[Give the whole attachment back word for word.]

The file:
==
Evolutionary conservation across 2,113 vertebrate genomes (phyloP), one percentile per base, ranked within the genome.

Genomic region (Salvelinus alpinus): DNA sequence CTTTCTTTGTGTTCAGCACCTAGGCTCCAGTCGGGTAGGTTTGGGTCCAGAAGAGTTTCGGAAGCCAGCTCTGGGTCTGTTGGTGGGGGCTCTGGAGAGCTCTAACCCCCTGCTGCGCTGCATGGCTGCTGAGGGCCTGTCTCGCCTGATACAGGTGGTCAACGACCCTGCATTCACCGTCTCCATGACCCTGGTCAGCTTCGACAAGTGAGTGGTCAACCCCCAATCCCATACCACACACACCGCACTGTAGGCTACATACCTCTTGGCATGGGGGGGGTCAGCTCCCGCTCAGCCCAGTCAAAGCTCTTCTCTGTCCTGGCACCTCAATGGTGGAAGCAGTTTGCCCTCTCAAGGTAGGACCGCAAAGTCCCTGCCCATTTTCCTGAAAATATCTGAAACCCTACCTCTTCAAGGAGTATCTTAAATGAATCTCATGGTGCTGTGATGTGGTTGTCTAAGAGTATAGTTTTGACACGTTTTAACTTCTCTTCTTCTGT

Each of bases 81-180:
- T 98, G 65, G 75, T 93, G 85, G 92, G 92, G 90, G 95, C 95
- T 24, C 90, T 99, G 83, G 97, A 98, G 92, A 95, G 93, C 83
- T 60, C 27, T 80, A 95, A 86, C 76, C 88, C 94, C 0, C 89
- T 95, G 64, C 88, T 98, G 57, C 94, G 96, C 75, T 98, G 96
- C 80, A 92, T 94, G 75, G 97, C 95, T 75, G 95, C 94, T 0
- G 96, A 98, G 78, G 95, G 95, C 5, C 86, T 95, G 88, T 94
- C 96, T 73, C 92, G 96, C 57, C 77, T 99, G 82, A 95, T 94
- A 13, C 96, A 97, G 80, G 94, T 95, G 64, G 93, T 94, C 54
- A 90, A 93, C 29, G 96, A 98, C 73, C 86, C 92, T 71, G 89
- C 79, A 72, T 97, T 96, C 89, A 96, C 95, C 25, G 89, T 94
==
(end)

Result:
Evolutionary conservation across 2,113 vertebrate genomes (phyloP), one percentile per base, ranked within the genome.

Genomic region (Salvelinus alpinus): DNA sequence CTTTCTTTGTGTTCAGCACCTAGGCTCCAGTCGGGTAGGTTTGGGTCCAGAAGAGTTTCGGAAGCCAGCTCTGGGTCTGTTGGTGGGGGCTCTGGAGAGCTCTAACCCCCTGCTGCGCTGCATGGCTGCTGAGGGCCTGTCTCGCCTGATACAGGTGGTCAACGACCCTGCATTCACCGTCTCCATGACCCTGGTCAGCTTCGACAAGTGAGTGGTCAACCCCCAATCCCATACCACACACACCGCACTGTAGGCTACATACCTCTTGGCATGGGGGGGGTCAGCTCCCGCTCAGCCCAGTCAAAGCTCTTCTCTGTCCTGGCACCTCAATGGTGGAAGCAGTTTGCCCTCTCAAGGTAGGACCGCAAAGTCCCTGCCCATTTTCCTGAAAATATCTGAAACCCTACCTCTTCAAGGAGTATCTTAAATGAATCTCATGGTGCTGTGATGTGGTTGTCTAAGAGTATAGTTTTGACACGTTTTAACTTCTCTTCTTCTGT

Each of bases 81-180:
- T 98, G 65, G 75, T 93, G 85, G 92, G 92, G 90, G 95, C 95
- T 24, C 90, T 99, G 83, G 97, A 98, G 92, A 95, G 93, C 83
- T 60, C 27, T 80, A 95, A 86, C 76, C 88, C 94, C 0, C 89
- T 95, G 64, C 88, T 98, G 57, C 94, G 96, C 75, T 98, G 96
- C 80, A 92, T 94, G 75, G 97, C 95, T 75, G 95, C 94, T 0
- G 96, A 98, G 78, G 95, G 95, C 5, C 86, T 95, G 88, T 94
- C 96, T 73, C 92, G 96, C 57, C 77, T 99, G 82, A 95, T 94
- A 13, C 96, A 97, G 80, G 94, T 95, G 64, G 93, T 94, C 54
- A 90, A 93, C 29, G 96, A 98, C 73, C 86, C 92, T 71, G 89
- C 79, A 72, T 97, T 96, C 89, A 96, C 95, C 25, G 89, T 94